I just finished reading a TechCrunch interview with Andrew Anker of Six Apart about their excellent new service, Vox. It’s a nicely conducted interview about a well-designed product that I think will be very successful, but this line struck me as a bit odd:
“Very early on in Voxâ€™s development, we created a two week rapid iteration cycle where we made sure to push code religiously every two weeks. By doing that, we made sure that we were building a design cycle that was always two weeks away from fixing any problem.”
Do bi-weekly code pushes qualify as “rapid” these days? Even at Disney, we generally didn’t take much longer than that, and at Newsvine we push every single day. Multiple times even. We like the rapid pushes so much, in fact, that we even set up a machine to triumphantly speak out the filepath whenever someone pushes out code: click for a sample.
Maybe it’s because I’m impatient about site improvement and problem solving, but Andrew’s statement — if it were applied to me — would advocate a deliberate slowing down of the push cycle (perhaps for the better).
Does anyone else agree? With web technologies the way they are today, do you consider religious code pushes every two weeks a fast thing or a slow thing? Are scheduled infrequent pushes (meaning, much less than once a day) preferable to your development habits?
Up until last month, I had been happily renting a great condo in the Lower Queen Anne area of Seattle. I had owned another condo until 2003 but sold it because of an extremely loud construction project breaking ground next door (another condo building). Rent was extremely reasonable at about $1300 a month, and when compared to the payments on a presumed purchase price of about $360,000, it was a comfortable living situation for someone who had just taken a 50% paycut to start their own company. A couple of months ago, however, the owner of the condo decided to move back to Seattle from North Dakota and hence, back into the condo. I was given plenty of notice and looked feverishly for a place to buy during the following two months, but the Seattle real estate market just didn’t produce anything I wanted for under a half million bucks.
During the last couple of weeks of my tenancy, I found an extremely nice place to purchase. It was a condo in the newly converted Queen Anne High School building. It’s a historical building like no other in Seattle and the unit I put a deposit down on had a great view of the Space Needle and was well situated in the building. Truly a one of a kind if you place great importance on historical significance in your living quarters. There were two problems with the unit, however, which caused me to bail out only a few days before my 20-day contract-binding window: it was just over $400k for 655 square feet and it wasn’t going to be ready until January or February. So even if I was able to rationalize living in such a small place, I’d have to move into an apartment for a few months while I waited for the unit to be done. Moving once sucks. Moving twice really sucks.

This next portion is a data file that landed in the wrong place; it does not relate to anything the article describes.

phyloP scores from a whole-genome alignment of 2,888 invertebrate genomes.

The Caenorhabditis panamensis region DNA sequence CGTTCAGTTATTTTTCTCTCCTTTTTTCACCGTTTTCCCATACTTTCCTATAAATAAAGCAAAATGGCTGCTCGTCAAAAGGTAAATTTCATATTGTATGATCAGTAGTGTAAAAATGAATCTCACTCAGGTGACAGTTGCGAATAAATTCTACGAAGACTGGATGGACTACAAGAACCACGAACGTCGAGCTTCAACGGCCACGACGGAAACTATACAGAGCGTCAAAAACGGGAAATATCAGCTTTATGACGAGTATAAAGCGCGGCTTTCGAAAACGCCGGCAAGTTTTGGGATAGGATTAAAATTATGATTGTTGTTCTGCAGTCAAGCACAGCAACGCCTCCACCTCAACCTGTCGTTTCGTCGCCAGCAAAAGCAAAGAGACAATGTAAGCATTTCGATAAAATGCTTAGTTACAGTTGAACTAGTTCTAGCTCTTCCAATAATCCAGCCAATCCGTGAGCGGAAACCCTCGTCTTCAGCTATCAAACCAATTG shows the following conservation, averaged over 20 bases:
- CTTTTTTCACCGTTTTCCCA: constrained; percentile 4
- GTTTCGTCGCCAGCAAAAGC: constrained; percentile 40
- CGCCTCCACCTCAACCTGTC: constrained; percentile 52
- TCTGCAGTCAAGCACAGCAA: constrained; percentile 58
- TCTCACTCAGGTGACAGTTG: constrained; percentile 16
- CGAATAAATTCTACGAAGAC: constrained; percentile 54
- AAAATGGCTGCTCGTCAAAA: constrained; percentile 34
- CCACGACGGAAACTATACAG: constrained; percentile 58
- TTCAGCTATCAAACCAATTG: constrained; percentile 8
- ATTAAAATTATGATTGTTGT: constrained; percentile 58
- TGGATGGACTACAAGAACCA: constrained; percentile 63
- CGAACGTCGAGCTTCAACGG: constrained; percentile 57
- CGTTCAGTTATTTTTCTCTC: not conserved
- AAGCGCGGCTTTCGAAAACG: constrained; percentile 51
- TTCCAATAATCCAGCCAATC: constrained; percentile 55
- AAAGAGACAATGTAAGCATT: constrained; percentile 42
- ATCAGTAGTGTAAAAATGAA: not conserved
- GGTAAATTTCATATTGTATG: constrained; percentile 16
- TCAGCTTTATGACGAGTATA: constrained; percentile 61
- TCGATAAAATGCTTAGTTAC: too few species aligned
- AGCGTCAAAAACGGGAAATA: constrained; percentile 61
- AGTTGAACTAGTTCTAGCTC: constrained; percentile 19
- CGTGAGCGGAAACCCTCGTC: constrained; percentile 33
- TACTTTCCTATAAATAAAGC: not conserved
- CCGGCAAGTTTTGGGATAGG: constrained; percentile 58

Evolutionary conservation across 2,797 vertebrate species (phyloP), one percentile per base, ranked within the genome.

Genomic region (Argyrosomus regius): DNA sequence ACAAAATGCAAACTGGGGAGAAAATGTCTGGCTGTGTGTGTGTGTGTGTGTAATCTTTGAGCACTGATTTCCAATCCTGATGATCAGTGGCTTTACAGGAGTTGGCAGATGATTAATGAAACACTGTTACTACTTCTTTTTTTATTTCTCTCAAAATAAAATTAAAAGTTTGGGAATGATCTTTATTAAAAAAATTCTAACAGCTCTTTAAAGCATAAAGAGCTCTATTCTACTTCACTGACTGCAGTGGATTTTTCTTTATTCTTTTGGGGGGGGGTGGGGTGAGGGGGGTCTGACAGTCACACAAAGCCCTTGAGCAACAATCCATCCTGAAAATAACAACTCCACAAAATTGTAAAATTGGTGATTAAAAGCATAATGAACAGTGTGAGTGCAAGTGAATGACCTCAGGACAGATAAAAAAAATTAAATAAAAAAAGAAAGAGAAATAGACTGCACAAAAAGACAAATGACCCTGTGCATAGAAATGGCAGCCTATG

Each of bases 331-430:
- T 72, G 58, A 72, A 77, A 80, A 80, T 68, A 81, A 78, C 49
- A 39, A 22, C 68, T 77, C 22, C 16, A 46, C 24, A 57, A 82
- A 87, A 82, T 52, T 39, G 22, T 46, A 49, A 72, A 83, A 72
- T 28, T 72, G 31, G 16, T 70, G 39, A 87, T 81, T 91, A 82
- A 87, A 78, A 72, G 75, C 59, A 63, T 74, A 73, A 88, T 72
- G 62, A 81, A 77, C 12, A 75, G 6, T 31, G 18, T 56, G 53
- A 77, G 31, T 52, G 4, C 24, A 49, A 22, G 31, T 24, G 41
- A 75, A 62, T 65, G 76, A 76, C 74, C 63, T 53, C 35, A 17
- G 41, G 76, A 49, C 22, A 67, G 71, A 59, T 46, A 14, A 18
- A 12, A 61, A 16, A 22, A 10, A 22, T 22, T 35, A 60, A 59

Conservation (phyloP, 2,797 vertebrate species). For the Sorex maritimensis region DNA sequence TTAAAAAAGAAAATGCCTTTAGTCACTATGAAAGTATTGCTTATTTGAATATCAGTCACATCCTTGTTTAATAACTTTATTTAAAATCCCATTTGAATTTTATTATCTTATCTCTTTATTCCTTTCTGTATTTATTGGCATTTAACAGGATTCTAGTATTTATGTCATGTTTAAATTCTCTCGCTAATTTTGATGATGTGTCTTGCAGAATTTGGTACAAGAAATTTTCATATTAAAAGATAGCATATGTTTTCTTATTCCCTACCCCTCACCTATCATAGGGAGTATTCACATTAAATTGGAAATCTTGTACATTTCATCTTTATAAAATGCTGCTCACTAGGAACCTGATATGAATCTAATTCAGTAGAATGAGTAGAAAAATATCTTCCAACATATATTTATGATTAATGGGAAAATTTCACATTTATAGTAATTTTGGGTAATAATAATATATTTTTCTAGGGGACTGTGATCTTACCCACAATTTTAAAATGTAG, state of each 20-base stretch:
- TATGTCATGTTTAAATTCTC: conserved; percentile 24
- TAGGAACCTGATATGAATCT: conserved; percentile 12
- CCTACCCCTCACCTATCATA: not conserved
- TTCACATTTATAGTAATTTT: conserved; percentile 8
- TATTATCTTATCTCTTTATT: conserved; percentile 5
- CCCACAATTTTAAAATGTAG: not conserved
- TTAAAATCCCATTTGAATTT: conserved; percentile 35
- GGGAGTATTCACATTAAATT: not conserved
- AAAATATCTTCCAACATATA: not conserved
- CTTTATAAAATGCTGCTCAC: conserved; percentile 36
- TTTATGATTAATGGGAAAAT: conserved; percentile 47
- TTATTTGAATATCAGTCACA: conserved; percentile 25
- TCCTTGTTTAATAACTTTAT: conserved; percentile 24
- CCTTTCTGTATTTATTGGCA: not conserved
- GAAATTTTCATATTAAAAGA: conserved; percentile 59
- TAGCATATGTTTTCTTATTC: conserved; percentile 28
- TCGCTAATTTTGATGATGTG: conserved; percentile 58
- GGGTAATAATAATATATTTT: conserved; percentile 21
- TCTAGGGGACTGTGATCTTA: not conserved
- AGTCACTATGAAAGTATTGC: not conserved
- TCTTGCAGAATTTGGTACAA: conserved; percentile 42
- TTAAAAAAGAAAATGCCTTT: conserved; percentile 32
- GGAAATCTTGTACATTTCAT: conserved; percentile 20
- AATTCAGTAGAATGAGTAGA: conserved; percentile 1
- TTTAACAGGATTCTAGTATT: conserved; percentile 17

It was a tough decision to bail out, but since that day several weeks ago, I’ve noticed some things in the Seattle real estate market which have convinced me I made the right decision:
So I woke up yesterday morning to an e-mail in my inbox from “Moda Condominiums”, an upcoming condo project in Seattle. I had filled out a form several weeks ago at the Moda website indicating I was interested in some information about the place.
To my shock, THE CC: FIELD IN THE MESSAGE EXPOSED ALL 1086 NAMES AND E-MAIL ADDRESSES FROM THE LIST.
I replied to the sender and asked how they could possibly make the mistake of taking private information and publishing it publicly like that. If I had received a response or apology, I probably wouldn’t be writing this blog post, but there’s been nothing but radio silence so far.
It’s bad enough when a friend forwards you a joke e-mail and there are 50 people CC’d, but this list has some serious value attached to it. 1086 qualified real estate leads looking to purchase a condo in Seattle? What’s that worth? $25 per lead? $100 per lead? $25,000-$100,000? Real estate and mortgage leads are extremely expensive/lucrative and everyone on the exposed list can only hope one out of the 1086 people doesn’t find a buyer. In fact, it’s likely that some people on the list are real estate and mortgage people.
This is going to sound unethical (and it almost certainly is), but if someone offered me $100,000 to simply forward them that e-mail, I can’t say with 100% certainty that I wouldn’t do it. And I can say with 100% certainty that at least one person on the list would. I’m just being real here.
Note: Until I hear otherwise, I’m going to assume the responsible party is Moda’s sales and marketing firm “Urban Pacific Real Estate”. If this is not the case and someone comes forward indicating otherwise, I will gladly post a retraction.
Oh happy day. Happy, happy day. Tonight, I dropped $799 on the new Series 3 Tivo and I couldn’t be happier. See scientific diagram below:
Yes, there are similar products like Media Center PCs, cable company PVRs, and Myth TV, but if you’re willing to spend the extra cash, nothing beats a Tivo. This thing is spectacular and after only a few hours with it, I couldn’t imagine going back. If ever there was an interface worth $800 a pop, this is it. For more info/motivation, check out the New York Times’ David Pogue’s text or video review.
And we’re done. Didn’t even touch the TV. Now all I need is a contextual menu plug-in with “Find this item on Tivo”.
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